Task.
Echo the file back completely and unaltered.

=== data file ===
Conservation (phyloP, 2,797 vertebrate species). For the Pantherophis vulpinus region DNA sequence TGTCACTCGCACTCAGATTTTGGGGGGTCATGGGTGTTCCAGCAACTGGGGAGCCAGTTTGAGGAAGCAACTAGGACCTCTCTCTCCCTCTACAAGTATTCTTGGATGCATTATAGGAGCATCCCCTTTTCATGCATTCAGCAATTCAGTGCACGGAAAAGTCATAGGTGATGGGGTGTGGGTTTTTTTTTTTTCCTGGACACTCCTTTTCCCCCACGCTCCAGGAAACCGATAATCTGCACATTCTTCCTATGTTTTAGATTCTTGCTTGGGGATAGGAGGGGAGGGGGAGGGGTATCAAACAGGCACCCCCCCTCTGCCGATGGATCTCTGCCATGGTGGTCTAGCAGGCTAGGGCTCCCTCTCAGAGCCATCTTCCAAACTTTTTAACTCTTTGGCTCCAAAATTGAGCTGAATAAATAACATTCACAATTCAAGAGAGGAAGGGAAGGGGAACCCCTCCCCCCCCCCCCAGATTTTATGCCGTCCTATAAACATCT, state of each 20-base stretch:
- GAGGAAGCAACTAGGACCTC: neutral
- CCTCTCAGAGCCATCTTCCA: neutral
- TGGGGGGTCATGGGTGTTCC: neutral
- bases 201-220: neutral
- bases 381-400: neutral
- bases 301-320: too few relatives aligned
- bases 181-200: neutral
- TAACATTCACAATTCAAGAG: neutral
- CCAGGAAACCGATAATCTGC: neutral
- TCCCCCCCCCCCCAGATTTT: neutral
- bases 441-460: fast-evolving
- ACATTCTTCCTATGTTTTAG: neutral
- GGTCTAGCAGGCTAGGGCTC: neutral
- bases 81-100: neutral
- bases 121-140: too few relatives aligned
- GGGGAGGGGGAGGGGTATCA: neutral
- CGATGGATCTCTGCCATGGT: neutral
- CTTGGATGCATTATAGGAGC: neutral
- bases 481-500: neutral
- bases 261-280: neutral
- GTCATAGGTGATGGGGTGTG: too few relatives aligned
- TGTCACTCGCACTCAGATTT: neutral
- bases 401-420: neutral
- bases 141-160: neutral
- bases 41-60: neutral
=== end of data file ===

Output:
Conservation (phyloP, 2,797 vertebrate species). For the Pantherophis vulpinus region DNA sequence TGTCACTCGCACTCAGATTTTGGGGGGTCATGGGTGTTCCAGCAACTGGGGAGCCAGTTTGAGGAAGCAACTAGGACCTCTCTCTCCCTCTACAAGTATTCTTGGATGCATTATAGGAGCATCCCCTTTTCATGCATTCAGCAATTCAGTGCACGGAAAAGTCATAGGTGATGGGGTGTGGGTTTTTTTTTTTTCCTGGACACTCCTTTTCCCCCACGCTCCAGGAAACCGATAATCTGCACATTCTTCCTATGTTTTAGATTCTTGCTTGGGGATAGGAGGGGAGGGGGAGGGGTATCAAACAGGCACCCCCCCTCTGCCGATGGATCTCTGCCATGGTGGTCTAGCAGGCTAGGGCTCCCTCTCAGAGCCATCTTCCAAACTTTTTAACTCTTTGGCTCCAAAATTGAGCTGAATAAATAACATTCACAATTCAAGAGAGGAAGGGAAGGGGAACCCCTCCCCCCCCCCCCAGATTTTATGCCGTCCTATAAACATCT, state of each 20-base stretch:
- GAGGAAGCAACTAGGACCTC: neutral
- CCTCTCAGAGCCATCTTCCA: neutral
- TGGGGGGTCATGGGTGTTCC: neutral
- bases 201-220: neutral
- bases 381-400: neutral
- bases 301-320: too few relatives aligned
- bases 181-200: neutral
- TAACATTCACAATTCAAGAG: neutral
- CCAGGAAACCGATAATCTGC: neutral
- TCCCCCCCCCCCCAGATTTT: neutral
- bases 441-460: fast-evolving
- ACATTCTTCCTATGTTTTAG: neutral
- GGTCTAGCAGGCTAGGGCTC: neutral
- bases 81-100: neutral
- bases 121-140: too few relatives aligned
- GGGGAGGGGGAGGGGTATCA: neutral
- CGATGGATCTCTGCCATGGT: neutral
- CTTGGATGCATTATAGGAGC: neutral
- bases 481-500: neutral
- bases 261-280: neutral
- GTCATAGGTGATGGGGTGTG: too few relatives aligned
- TGTCACTCGCACTCAGATTT: neutral
- bases 401-420: neutral
- bases 141-160: neutral
- bases 41-60: neutral